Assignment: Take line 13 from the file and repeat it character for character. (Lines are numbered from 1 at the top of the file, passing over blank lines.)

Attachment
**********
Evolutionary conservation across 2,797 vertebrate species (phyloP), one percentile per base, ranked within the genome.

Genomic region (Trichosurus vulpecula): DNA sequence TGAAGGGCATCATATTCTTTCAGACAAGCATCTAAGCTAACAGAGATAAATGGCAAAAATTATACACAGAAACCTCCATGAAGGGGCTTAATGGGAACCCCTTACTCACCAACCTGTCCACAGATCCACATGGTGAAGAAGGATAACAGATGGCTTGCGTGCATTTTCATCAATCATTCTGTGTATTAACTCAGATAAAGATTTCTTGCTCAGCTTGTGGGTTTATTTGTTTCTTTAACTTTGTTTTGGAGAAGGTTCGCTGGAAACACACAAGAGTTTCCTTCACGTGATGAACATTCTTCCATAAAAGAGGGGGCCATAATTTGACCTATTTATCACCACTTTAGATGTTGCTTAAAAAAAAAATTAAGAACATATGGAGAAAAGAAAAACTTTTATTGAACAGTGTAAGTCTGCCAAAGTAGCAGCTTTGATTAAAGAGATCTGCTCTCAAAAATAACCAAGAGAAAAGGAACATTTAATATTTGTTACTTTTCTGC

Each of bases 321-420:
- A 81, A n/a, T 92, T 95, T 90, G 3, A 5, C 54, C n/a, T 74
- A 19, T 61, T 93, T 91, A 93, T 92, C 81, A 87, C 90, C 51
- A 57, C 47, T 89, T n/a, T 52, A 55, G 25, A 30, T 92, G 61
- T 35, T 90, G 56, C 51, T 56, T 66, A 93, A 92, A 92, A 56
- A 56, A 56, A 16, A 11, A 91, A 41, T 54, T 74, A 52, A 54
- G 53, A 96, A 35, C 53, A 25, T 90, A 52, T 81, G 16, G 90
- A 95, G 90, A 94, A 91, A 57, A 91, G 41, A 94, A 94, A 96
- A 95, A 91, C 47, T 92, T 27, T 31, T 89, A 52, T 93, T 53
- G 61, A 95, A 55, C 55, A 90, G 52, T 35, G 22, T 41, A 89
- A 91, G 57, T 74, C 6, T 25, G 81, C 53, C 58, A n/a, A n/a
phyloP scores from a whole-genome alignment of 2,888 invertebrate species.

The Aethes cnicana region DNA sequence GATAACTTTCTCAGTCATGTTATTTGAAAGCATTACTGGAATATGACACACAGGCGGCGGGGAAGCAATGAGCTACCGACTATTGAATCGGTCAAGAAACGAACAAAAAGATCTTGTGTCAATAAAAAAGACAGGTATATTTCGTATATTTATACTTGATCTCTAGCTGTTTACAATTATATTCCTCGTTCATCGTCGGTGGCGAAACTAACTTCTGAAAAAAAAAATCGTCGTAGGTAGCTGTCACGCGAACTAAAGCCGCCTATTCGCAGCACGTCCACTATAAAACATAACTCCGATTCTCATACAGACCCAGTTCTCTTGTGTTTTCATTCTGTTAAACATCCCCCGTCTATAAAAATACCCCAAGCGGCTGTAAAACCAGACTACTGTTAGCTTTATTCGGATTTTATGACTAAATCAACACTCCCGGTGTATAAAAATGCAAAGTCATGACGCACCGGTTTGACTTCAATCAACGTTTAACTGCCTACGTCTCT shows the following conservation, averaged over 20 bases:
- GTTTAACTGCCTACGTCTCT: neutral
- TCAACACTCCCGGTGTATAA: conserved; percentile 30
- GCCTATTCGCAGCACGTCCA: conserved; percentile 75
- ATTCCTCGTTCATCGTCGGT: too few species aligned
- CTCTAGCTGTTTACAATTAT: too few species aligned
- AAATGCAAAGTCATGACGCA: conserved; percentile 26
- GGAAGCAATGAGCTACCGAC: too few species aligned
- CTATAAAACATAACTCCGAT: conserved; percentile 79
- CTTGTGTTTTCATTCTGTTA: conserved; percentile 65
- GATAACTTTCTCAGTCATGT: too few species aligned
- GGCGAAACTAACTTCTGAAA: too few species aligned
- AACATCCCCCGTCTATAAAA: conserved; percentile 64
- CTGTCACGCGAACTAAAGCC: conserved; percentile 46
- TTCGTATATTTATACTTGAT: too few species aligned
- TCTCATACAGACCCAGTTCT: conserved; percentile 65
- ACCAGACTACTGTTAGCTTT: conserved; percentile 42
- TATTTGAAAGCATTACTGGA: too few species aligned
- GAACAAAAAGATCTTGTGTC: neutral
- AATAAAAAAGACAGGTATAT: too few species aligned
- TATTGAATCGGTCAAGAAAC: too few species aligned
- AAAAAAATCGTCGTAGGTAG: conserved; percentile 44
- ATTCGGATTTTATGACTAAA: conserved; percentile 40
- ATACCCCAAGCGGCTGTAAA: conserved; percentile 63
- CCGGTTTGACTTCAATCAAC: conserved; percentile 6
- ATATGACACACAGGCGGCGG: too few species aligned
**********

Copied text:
- A 91, G 57, T 74, C 6, T 25, G 81, C 53, C 58, A n/a, A n/a